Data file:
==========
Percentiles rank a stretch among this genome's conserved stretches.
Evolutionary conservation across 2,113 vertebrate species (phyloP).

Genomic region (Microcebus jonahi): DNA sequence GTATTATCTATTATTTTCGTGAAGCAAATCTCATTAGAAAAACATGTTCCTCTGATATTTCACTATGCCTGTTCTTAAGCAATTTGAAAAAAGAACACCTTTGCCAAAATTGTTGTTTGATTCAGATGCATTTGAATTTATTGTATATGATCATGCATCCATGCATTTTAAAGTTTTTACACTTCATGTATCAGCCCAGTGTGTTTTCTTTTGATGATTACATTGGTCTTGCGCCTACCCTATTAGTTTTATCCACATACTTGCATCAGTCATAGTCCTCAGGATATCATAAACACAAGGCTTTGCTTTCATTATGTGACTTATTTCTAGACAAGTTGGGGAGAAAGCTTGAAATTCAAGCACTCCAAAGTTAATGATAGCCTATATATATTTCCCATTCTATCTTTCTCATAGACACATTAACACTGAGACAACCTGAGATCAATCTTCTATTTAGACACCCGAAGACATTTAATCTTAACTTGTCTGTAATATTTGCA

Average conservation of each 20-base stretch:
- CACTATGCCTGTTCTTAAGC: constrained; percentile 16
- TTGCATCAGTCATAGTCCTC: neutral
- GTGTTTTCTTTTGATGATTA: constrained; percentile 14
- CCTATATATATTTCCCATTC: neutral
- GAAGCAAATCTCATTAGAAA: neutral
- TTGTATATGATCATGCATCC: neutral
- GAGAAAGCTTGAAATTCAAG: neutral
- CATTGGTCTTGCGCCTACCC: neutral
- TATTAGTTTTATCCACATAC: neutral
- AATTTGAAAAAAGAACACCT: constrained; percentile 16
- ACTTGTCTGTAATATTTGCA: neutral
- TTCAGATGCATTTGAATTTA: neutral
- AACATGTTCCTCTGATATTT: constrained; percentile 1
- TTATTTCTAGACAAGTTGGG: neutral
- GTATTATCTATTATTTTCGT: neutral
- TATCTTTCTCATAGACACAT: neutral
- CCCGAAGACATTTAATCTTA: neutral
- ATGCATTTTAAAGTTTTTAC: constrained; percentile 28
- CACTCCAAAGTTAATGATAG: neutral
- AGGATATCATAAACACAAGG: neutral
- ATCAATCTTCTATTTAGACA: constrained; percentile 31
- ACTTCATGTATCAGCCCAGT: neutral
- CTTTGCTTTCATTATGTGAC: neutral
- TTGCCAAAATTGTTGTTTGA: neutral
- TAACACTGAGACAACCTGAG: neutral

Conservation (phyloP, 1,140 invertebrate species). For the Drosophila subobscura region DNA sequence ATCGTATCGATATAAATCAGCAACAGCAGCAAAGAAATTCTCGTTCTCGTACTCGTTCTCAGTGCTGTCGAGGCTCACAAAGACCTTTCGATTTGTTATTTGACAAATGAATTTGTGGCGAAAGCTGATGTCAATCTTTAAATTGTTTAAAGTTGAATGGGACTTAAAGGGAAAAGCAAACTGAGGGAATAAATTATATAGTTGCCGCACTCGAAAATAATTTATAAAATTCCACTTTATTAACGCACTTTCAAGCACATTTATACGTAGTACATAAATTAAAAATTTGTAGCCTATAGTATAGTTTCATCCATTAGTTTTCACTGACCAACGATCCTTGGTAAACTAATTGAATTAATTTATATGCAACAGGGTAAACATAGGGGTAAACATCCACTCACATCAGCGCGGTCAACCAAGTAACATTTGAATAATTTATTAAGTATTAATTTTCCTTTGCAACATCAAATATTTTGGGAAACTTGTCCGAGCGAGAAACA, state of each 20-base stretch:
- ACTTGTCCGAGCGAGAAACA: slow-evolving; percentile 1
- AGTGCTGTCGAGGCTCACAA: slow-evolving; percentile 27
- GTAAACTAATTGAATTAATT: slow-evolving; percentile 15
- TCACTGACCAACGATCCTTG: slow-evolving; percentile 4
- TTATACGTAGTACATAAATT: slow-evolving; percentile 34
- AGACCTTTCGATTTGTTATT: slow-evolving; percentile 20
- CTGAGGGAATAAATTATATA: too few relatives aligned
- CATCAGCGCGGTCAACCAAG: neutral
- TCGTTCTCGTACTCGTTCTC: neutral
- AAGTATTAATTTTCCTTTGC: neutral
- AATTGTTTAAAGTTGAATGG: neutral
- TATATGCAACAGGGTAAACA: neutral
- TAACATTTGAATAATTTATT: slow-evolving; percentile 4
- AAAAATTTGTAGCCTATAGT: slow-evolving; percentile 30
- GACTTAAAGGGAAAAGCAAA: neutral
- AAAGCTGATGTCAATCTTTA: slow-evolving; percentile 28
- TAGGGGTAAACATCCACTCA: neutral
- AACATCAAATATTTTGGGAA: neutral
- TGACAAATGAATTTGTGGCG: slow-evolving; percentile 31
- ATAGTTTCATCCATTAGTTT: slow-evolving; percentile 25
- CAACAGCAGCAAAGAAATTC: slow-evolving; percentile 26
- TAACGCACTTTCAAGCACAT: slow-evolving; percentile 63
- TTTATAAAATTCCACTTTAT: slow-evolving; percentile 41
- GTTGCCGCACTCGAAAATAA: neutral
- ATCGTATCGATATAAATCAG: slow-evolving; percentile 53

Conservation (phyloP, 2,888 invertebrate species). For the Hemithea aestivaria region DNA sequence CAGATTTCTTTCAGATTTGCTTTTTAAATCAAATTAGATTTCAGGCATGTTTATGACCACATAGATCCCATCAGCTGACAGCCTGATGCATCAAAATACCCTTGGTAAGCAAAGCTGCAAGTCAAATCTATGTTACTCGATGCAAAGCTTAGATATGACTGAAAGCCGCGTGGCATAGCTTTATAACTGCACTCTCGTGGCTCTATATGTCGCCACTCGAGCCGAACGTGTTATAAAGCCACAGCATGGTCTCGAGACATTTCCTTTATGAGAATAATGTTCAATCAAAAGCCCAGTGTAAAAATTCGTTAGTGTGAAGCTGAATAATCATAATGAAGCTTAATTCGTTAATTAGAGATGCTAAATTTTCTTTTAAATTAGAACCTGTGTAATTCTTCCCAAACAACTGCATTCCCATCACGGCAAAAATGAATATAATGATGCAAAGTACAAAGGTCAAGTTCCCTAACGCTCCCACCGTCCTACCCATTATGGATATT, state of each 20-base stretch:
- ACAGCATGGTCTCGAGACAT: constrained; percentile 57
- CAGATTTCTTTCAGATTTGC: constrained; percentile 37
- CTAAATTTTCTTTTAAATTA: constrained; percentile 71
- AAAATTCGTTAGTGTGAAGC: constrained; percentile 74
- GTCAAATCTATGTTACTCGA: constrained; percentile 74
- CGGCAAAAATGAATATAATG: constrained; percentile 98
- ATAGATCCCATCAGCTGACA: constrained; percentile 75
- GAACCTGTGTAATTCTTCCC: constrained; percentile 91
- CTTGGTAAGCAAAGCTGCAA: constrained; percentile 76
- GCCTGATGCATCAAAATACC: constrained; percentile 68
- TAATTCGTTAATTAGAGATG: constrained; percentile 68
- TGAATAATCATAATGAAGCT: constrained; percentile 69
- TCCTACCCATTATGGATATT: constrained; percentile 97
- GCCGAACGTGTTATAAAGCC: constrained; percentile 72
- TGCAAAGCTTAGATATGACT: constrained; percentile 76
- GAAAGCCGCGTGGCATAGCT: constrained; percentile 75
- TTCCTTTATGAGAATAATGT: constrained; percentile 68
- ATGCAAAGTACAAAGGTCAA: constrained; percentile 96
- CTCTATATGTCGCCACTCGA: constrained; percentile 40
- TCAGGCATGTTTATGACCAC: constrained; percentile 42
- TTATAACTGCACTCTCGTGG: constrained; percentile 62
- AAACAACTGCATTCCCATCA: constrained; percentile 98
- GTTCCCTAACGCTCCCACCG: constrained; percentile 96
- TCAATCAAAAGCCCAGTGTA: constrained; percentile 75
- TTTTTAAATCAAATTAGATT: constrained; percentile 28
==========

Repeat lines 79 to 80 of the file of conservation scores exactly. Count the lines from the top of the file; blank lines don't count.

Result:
- GTTCCCTAACGCTCCCACCG: constrained; percentile 96
- TCAATCAAAAGCCCAGTGTA: constrained; percentile 75